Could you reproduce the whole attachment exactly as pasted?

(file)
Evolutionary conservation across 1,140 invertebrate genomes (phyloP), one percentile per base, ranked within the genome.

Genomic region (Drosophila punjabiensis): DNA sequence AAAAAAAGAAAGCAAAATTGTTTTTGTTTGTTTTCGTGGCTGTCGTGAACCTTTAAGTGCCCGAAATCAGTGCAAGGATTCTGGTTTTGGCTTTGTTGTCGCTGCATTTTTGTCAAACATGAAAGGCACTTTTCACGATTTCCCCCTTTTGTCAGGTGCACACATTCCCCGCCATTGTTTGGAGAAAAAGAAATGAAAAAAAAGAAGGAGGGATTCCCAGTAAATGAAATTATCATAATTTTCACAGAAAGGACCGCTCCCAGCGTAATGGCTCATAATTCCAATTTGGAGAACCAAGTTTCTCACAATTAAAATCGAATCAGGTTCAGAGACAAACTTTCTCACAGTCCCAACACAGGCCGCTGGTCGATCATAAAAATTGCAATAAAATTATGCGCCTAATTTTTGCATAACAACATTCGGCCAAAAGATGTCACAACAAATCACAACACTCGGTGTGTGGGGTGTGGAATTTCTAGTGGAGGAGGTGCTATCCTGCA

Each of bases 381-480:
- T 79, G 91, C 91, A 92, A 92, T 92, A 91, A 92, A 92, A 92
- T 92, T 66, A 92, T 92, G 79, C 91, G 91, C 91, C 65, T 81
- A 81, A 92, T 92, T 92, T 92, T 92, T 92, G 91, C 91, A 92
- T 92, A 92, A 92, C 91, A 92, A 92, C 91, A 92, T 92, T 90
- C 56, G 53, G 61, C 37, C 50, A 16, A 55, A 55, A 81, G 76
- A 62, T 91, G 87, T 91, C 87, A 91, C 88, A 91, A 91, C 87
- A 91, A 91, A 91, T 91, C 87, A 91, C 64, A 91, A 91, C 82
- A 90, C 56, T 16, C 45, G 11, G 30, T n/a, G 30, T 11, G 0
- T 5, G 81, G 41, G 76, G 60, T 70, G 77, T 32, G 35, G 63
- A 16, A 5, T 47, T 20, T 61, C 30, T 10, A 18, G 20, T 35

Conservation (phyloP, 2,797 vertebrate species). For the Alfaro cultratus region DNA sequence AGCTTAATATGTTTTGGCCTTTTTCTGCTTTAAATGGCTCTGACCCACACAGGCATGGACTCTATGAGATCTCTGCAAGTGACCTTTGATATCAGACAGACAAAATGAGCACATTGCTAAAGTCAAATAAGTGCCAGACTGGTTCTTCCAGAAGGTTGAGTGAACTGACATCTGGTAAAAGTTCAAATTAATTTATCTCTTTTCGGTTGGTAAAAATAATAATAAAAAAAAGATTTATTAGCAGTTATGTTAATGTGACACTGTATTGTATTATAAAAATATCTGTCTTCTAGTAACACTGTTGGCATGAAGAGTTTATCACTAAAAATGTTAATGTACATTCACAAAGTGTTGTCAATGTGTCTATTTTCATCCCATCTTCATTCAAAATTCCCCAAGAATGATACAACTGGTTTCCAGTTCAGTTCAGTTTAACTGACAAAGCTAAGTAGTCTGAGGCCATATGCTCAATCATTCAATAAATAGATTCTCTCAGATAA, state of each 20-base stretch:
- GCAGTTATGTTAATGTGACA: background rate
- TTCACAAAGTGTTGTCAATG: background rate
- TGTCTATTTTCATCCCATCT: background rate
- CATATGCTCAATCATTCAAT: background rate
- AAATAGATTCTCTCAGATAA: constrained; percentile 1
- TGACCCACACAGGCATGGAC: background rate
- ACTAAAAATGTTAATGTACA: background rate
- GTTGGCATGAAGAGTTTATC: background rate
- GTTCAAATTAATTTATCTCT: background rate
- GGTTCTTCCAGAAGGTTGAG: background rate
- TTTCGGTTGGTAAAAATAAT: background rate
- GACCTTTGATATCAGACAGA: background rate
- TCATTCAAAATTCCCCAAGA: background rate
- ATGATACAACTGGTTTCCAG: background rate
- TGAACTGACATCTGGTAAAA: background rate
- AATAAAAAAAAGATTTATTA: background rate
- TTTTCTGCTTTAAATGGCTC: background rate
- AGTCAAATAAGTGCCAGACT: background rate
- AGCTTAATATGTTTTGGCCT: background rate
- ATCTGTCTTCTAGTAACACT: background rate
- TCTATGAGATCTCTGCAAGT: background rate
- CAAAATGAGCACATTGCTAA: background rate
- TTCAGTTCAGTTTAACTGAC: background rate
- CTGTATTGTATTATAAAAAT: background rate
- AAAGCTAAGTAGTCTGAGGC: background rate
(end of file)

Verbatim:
Evolutionary conservation across 1,140 invertebrate genomes (phyloP), one percentile per base, ranked within the genome.

Genomic region (Drosophila punjabiensis): DNA sequence AAAAAAAGAAAGCAAAATTGTTTTTGTTTGTTTTCGTGGCTGTCGTGAACCTTTAAGTGCCCGAAATCAGTGCAAGGATTCTGGTTTTGGCTTTGTTGTCGCTGCATTTTTGTCAAACATGAAAGGCACTTTTCACGATTTCCCCCTTTTGTCAGGTGCACACATTCCCCGCCATTGTTTGGAGAAAAAGAAATGAAAAAAAAGAAGGAGGGATTCCCAGTAAATGAAATTATCATAATTTTCACAGAAAGGACCGCTCCCAGCGTAATGGCTCATAATTCCAATTTGGAGAACCAAGTTTCTCACAATTAAAATCGAATCAGGTTCAGAGACAAACTTTCTCACAGTCCCAACACAGGCCGCTGGTCGATCATAAAAATTGCAATAAAATTATGCGCCTAATTTTTGCATAACAACATTCGGCCAAAAGATGTCACAACAAATCACAACACTCGGTGTGTGGGGTGTGGAATTTCTAGTGGAGGAGGTGCTATCCTGCA

Each of bases 381-480:
- T 79, G 91, C 91, A 92, A 92, T 92, A 91, A 92, A 92, A 92
- T 92, T 66, A 92, T 92, G 79, C 91, G 91, C 91, C 65, T 81
- A 81, A 92, T 92, T 92, T 92, T 92, T 92, G 91, C 91, A 92
- T 92, A 92, A 92, C 91, A 92, A 92, C 91, A 92, T 92, T 90
- C 56, G 53, G 61, C 37, C 50, A 16, A 55, A 55, A 81, G 76
- A 62, T 91, G 87, T 91, C 87, A 91, C 88, A 91, A 91, C 87
- A 91, A 91, A 91, T 91, C 87, A 91, C 64, A 91, A 91, C 82
- A 90, C 56, T 16, C 45, G 11, G 30, T n/a, G 30, T 11, G 0
- T 5, G 81, G 41, G 76, G 60, T 70, G 77, T 32, G 35, G 63
- A 16, A 5, T 47, T 20, T 61, C 30, T 10, A 18, G 20, T 35

Conservation (phyloP, 2,797 vertebrate species). For the Alfaro cultratus region DNA sequence AGCTTAATATGTTTTGGCCTTTTTCTGCTTTAAATGGCTCTGACCCACACAGGCATGGACTCTATGAGATCTCTGCAAGTGACCTTTGATATCAGACAGACAAAATGAGCACATTGCTAAAGTCAAATAAGTGCCAGACTGGTTCTTCCAGAAGGTTGAGTGAACTGACATCTGGTAAAAGTTCAAATTAATTTATCTCTTTTCGGTTGGTAAAAATAATAATAAAAAAAAGATTTATTAGCAGTTATGTTAATGTGACACTGTATTGTATTATAAAAATATCTGTCTTCTAGTAACACTGTTGGCATGAAGAGTTTATCACTAAAAATGTTAATGTACATTCACAAAGTGTTGTCAATGTGTCTATTTTCATCCCATCTTCATTCAAAATTCCCCAAGAATGATACAACTGGTTTCCAGTTCAGTTCAGTTTAACTGACAAAGCTAAGTAGTCTGAGGCCATATGCTCAATCATTCAATAAATAGATTCTCTCAGATAA, state of each 20-base stretch:
- GCAGTTATGTTAATGTGACA: background rate
- TTCACAAAGTGTTGTCAATG: background rate
- TGTCTATTTTCATCCCATCT: background rate
- CATATGCTCAATCATTCAAT: background rate
- AAATAGATTCTCTCAGATAA: constrained; percentile 1
- TGACCCACACAGGCATGGAC: background rate
- ACTAAAAATGTTAATGTACA: background rate
- GTTGGCATGAAGAGTTTATC: background rate
- GTTCAAATTAATTTATCTCT: background rate
- GGTTCTTCCAGAAGGTTGAG: background rate
- TTTCGGTTGGTAAAAATAAT: background rate
- GACCTTTGATATCAGACAGA: background rate
- TCATTCAAAATTCCCCAAGA: background rate
- ATGATACAACTGGTTTCCAG: background rate
- TGAACTGACATCTGGTAAAA: background rate
- AATAAAAAAAAGATTTATTA: background rate
- TTTTCTGCTTTAAATGGCTC: background rate
- AGTCAAATAAGTGCCAGACT: background rate
- AGCTTAATATGTTTTGGCCT: background rate
- ATCTGTCTTCTAGTAACACT: background rate
- TCTATGAGATCTCTGCAAGT: background rate
- CAAAATGAGCACATTGCTAA: background rate
- TTCAGTTCAGTTTAACTGAC: background rate
- CTGTATTGTATTATAAAAAT: background rate
- AAAGCTAAGTAGTCTGAGGC: background rate